Synopses & Reviews
A chilling, beautifully written narrative of African war
Sierra Leone is the world's most war-ravaged country. There, in a West African landscape of spectacular beauty, rampaging soldiers--many not yet in their teens--have made a custom of hacking off the hands of their victims, then letting them live as the ultimate emblem of terror. The country is so anarchic and so desperate that, forty years after independence, its people long to be recolonized. And the West wants to save it.
In the Land of Magic Soldiers follows both a set of white would-be saviors--a family of American missionaries, a mercenary helicopter gunship pilot, and the army of Great Britain--and also a set of Sierra Leoneans, among them a father who rescues his daughter from rape, loses his hands as punishment, then begins to rebuild his life; a child soldier and sometime cannibal; and a highly Westernized medical student who claims immunity to bullets and a cure for H.I.V.
A story of black and white, of the First World and the world left infinitely behind, of those who would nation-build and those who live in a land of fire and jungle, In the Land of Magic Soldiers is an unforgettable work of literary reportage by "a terrific reporter with a novelist's eye" (Peter Applebome, The New York Times Book Review).
"This is a compelling book that puts human faces on a conflict that has burst into international headlines." Vernon Ford, Booklist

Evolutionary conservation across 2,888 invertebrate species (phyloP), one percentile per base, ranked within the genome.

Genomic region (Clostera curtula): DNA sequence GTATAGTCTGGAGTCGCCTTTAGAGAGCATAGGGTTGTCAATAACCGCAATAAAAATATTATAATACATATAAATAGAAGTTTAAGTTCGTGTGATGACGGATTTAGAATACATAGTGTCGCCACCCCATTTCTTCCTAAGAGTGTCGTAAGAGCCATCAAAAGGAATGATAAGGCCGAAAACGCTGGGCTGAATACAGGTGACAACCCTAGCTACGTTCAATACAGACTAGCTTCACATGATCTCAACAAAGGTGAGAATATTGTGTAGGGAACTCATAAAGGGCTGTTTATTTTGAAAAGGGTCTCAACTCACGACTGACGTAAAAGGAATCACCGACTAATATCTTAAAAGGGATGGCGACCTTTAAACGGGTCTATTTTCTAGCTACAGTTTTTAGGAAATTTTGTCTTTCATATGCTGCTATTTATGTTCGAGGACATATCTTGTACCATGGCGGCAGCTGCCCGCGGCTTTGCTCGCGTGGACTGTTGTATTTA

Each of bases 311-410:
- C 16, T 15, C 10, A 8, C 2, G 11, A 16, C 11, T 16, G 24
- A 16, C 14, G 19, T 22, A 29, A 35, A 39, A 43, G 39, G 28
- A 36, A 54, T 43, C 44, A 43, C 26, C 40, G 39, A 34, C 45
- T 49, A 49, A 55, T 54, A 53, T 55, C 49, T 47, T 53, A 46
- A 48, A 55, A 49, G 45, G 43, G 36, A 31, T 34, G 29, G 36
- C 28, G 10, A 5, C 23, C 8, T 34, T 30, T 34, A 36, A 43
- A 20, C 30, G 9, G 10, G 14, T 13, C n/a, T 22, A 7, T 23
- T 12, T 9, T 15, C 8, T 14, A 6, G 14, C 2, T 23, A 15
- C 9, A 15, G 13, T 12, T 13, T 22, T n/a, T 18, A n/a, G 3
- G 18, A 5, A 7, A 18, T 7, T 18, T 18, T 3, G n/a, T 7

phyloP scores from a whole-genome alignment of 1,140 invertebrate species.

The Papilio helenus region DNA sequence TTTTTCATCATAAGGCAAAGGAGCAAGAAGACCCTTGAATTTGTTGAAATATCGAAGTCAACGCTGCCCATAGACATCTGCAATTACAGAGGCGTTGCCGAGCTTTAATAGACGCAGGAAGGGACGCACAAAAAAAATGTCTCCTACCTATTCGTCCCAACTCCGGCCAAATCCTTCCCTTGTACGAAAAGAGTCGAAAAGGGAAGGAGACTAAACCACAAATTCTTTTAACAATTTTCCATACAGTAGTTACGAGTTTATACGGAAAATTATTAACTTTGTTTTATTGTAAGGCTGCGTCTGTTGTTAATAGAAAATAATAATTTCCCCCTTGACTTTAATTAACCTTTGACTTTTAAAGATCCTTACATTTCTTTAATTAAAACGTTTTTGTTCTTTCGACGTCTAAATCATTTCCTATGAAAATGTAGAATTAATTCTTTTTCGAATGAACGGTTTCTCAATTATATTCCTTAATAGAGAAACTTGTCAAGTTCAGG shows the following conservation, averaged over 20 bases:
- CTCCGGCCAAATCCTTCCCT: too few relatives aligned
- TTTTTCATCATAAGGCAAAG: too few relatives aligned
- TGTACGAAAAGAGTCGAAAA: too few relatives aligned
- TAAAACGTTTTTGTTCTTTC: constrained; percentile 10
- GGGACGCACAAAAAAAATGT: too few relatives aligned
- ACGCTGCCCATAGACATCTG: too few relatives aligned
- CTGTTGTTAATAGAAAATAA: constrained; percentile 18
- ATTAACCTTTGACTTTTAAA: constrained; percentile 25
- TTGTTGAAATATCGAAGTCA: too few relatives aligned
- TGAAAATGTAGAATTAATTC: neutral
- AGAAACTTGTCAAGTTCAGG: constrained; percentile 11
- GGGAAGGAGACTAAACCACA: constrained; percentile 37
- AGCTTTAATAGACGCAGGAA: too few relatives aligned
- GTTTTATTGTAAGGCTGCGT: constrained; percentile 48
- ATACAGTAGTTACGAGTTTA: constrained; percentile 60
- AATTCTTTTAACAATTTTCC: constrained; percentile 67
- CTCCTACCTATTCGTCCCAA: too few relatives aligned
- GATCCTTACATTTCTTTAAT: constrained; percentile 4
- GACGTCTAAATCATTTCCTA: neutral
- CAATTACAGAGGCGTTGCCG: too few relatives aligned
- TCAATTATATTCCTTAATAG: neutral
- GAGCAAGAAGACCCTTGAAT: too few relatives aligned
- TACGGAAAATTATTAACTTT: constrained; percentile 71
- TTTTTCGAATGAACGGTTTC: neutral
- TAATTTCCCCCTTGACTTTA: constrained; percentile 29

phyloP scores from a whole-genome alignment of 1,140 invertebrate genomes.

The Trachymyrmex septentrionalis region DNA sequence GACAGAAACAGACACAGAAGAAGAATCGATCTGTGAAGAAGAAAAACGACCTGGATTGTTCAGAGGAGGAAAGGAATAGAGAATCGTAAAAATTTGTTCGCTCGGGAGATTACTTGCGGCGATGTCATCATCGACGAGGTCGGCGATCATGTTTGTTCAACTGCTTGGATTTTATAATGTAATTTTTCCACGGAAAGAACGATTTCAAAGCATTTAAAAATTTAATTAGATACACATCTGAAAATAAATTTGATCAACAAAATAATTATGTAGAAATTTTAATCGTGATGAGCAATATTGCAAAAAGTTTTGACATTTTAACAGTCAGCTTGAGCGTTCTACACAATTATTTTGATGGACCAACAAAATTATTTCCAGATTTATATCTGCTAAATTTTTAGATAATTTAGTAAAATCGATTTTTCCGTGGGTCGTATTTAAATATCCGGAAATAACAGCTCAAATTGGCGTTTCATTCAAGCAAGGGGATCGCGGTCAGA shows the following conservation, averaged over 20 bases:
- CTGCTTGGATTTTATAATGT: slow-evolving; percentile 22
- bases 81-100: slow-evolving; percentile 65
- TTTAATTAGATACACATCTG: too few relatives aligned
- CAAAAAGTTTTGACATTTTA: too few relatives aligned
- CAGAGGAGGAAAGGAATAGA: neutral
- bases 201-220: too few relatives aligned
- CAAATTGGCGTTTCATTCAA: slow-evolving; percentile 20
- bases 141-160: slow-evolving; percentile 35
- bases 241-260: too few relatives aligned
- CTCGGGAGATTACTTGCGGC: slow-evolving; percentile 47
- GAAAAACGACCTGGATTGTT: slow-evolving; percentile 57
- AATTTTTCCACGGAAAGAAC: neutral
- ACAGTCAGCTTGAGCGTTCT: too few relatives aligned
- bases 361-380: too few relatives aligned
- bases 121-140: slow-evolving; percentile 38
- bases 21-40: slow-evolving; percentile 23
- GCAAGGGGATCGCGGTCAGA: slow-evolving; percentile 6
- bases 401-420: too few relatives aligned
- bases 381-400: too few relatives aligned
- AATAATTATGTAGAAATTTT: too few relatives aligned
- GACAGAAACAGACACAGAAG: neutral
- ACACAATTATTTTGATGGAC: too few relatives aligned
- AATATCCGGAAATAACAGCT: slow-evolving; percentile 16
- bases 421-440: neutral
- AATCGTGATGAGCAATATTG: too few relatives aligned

"Remarkable...First-class reporting and storytelling...A memorable, scarifying portrait of a country in terminal turmoil." Kirkus Reviews
"Short, astonishing, unsettling...A remarkable book, full of piercing images and brilliantly observed details." Jill Laurie Goodman, Chicago Tribune
"Bergner...demonstrates a deft dramatic touch. He all too vividly recreates the violent rebel advance on the capital....Despite his thorough research and narrative flair, Bergner falls into the journalistic travelogue's trap-his commentary tells the reader more about the journalist than about the place visited." Publishers Weekly
In the Land of Magic Soldiers follows a set of white would-be saviors and also a set of Sierra Leoneans. A story of black and white, of those who would nation-build and those who live in a region of fire and jungle, this is an unforgettable work of literary reportage by "a terrific reporter with a novelist's eye" (New York Times Book Review).
An Los Angeles Times
Best Book 2003
In Sierra Leone, rampaging soldiers have made a custom of hacking off the hands of their victims, then letting them live as the ultimate emblem of terror. The country is so desperate that, forty years after independence, its people long to be recolonized.
In this book, the acclaimed author of novelist and journalist follows a set of Western would-be saviors and a set of Sierra Leoneans, who take us into a land of beauty, horror, resilience and redemption. From mercenaries to missionaries, child soldiers to parent fugitives, Bergner tells this racially charged story with sensitivity and precision, creating an unforgettable work of literary reportage.
About the Author
The author of Moments of Favor
and God of the Rodeo: The Quest for Rendempiton in Louisiana's Angola Prison
, Daniel Bergner
has written for Harper's, Talk,
and The New York Times Magazine
. He lives with his family in New York City.